Tom, that report doesn't have all the details, but it does have one key thing you might have missed: "A shower was simulated by allowing the water to flow into a small catchment basin." The drain water flow is just by gravity from the drain of that basin. That part of the system is not pressurized and is open to the air. The drain pipe is not filled.

            Here's a thesis that explains that setup in much more detail:


            In particular I refer you to the discussion from the bottom of p. 35 to around p. 40, and the photographs, which demonstrate the water clinging to the surface just like Matt described.

            If you want independent confirmation that this stuff works in the field, not just in the lab, here a report from actual installations:


          4. entropic | | #22


            I did not know that you were a professional in this area. I am not. I’m still trying to figure out what I believe in terms of water’s behavior in a vertical drain pipe. Thanks for helping me refine that belief. I think you’ll find this video interesting unless I’m just naively falling prey to manufacturer propaganda:

            Or maybe this one from a homeowner in the real world:

            If there’s another explanation for that infrared video above, I’d like to hear it.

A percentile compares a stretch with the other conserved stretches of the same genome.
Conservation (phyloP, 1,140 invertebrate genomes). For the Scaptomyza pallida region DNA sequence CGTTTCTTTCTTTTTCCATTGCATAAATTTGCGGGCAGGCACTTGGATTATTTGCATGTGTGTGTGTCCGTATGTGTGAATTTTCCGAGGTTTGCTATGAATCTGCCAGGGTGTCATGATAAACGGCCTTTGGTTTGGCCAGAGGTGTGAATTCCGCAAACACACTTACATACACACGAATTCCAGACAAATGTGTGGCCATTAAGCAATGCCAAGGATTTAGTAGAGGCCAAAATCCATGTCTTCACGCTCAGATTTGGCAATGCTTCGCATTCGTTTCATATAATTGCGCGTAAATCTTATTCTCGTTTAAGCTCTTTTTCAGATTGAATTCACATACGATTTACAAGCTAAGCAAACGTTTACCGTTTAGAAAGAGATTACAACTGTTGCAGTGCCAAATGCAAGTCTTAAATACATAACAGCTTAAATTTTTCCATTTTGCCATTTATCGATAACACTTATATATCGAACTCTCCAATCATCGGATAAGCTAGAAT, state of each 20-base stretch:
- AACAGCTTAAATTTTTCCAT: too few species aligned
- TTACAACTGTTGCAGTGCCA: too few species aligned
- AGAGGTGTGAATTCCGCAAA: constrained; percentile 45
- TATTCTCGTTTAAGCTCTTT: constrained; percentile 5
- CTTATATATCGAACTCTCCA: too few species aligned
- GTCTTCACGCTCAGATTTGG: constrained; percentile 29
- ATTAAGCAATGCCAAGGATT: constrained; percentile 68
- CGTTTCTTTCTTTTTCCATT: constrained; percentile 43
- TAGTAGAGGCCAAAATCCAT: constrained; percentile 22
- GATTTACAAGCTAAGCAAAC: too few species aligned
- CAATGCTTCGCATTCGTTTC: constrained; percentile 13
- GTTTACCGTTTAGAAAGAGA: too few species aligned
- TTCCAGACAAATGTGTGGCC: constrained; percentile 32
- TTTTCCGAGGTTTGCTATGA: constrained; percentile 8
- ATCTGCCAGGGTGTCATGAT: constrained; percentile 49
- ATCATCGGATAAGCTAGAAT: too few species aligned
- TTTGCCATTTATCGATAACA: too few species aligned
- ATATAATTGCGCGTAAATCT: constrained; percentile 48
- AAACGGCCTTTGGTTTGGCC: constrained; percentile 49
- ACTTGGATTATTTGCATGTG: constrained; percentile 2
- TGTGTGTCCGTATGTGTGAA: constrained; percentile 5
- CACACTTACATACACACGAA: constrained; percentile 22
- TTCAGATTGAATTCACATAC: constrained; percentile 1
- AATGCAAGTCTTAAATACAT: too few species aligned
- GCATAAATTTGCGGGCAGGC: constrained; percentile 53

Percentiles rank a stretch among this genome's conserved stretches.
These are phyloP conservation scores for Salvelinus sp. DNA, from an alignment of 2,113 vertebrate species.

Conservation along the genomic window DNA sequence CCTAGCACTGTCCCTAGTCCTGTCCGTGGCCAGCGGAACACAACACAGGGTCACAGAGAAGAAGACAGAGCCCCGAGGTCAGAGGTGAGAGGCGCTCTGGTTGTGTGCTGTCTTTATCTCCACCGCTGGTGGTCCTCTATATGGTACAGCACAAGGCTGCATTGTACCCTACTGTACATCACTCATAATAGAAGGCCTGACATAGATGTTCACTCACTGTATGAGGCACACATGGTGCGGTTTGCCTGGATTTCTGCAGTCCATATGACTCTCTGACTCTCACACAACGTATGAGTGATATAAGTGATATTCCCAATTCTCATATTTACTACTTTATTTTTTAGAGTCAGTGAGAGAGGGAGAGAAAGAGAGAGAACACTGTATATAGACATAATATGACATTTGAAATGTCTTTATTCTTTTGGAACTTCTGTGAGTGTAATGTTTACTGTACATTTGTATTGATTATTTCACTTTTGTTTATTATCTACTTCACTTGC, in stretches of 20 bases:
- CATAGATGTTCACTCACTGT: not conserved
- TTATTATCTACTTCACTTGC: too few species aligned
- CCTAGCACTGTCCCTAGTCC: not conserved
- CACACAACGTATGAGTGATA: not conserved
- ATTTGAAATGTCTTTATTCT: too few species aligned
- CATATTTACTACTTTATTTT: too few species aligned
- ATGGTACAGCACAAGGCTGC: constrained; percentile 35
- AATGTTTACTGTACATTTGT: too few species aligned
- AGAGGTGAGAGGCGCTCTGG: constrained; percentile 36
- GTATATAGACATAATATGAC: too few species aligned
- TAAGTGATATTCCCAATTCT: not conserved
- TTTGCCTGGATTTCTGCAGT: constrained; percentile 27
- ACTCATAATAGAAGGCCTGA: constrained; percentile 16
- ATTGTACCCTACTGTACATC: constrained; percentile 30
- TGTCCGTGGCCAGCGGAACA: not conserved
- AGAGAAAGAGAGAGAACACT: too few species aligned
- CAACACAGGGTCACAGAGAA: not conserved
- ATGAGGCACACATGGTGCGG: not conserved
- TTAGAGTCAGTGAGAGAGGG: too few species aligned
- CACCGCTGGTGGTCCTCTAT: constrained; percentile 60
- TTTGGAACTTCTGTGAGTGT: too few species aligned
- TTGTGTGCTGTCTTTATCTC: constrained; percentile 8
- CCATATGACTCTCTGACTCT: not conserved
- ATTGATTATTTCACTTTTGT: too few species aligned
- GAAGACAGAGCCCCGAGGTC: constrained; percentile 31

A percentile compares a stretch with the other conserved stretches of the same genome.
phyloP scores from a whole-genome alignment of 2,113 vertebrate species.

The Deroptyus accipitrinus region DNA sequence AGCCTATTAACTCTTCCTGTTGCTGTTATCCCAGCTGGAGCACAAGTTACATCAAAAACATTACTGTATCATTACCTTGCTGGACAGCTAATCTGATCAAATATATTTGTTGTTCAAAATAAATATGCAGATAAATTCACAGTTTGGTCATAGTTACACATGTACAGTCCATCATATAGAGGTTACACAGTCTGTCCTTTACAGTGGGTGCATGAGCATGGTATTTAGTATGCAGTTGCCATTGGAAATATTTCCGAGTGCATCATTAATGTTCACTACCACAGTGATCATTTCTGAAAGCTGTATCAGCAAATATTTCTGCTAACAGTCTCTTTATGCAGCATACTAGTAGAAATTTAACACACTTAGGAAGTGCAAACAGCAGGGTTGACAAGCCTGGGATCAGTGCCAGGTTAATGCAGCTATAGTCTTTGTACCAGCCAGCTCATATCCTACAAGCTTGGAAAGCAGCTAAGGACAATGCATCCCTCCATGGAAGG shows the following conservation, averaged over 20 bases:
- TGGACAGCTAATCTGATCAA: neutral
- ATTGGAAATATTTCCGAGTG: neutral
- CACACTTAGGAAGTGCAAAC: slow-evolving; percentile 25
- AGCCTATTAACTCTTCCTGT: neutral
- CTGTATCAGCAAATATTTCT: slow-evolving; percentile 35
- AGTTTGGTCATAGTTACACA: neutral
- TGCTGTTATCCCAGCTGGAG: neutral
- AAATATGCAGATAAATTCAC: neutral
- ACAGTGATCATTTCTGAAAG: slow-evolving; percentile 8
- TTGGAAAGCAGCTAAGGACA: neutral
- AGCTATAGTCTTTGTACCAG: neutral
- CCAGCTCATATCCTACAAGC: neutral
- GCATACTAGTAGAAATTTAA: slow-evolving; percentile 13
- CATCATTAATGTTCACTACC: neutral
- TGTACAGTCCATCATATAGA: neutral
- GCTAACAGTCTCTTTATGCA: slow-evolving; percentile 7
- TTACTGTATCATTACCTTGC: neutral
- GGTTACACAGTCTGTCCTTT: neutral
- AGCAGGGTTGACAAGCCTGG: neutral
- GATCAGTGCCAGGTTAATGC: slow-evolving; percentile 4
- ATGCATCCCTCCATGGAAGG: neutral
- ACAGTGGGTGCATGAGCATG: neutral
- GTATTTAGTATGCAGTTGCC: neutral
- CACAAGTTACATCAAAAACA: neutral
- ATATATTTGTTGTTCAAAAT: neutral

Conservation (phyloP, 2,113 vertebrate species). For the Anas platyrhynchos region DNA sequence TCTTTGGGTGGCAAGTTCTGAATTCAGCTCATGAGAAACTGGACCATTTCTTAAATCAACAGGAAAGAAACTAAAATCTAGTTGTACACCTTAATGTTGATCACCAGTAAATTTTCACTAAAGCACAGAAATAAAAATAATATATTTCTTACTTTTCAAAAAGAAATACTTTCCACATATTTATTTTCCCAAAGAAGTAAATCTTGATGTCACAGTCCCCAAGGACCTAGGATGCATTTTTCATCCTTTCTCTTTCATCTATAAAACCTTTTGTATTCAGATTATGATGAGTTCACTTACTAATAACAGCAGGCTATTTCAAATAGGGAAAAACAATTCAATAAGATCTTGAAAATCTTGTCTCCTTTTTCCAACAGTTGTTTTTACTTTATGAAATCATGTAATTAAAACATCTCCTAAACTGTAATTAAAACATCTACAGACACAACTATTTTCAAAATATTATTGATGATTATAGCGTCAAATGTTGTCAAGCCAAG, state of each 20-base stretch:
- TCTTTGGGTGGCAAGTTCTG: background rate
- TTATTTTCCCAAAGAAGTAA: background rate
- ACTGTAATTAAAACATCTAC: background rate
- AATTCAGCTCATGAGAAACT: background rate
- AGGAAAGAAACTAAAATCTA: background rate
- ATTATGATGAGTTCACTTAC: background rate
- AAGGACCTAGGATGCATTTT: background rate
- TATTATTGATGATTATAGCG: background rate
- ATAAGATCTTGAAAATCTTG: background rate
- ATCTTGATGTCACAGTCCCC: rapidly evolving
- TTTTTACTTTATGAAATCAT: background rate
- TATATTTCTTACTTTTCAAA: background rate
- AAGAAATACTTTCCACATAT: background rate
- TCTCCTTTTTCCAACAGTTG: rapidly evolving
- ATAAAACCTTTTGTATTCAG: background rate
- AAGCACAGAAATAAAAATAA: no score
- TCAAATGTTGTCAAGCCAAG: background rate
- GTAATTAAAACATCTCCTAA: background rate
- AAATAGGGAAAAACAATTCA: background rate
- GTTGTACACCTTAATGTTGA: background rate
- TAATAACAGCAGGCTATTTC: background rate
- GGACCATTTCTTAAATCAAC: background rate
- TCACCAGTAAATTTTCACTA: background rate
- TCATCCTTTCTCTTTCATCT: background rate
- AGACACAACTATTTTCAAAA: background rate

Maybe this excerpt and Figure 2 from the attached peer reviewed manuscript would also be of interest:
            “The ideal performance of DWHR systems relies on the formation of a falling film of water within the drainpipe. In other words, the water sticks to the walls and falls as an annular film, covering the entire inner surface of the pipe. An example of this is shown in Figure 2, where a camera was mounted vertically inside a DWHR system. The falling film maximizes the area for heat transfer, while minimizing the thickness of water through which the heat must be transferred to the walls.”

            Sounds compelling to me…I think I do believe water clings to the side of a pipe as it falls, until better evidence to the contrary is present.

          5. tommay | | #24

            Matt, the comment by mr smith on that second video link was spot on. Why isn't this thing insulated is a great point. As I mentioned pour some water down a pipe from the inlet of a t-wye, you will see the water does not tend to flow around the entire surface of a vertical pipe. Even on a horizontal pipe it is usually less than half full. Even if it did how much energy do you think can be stored and transferred from a thin film of flowing water?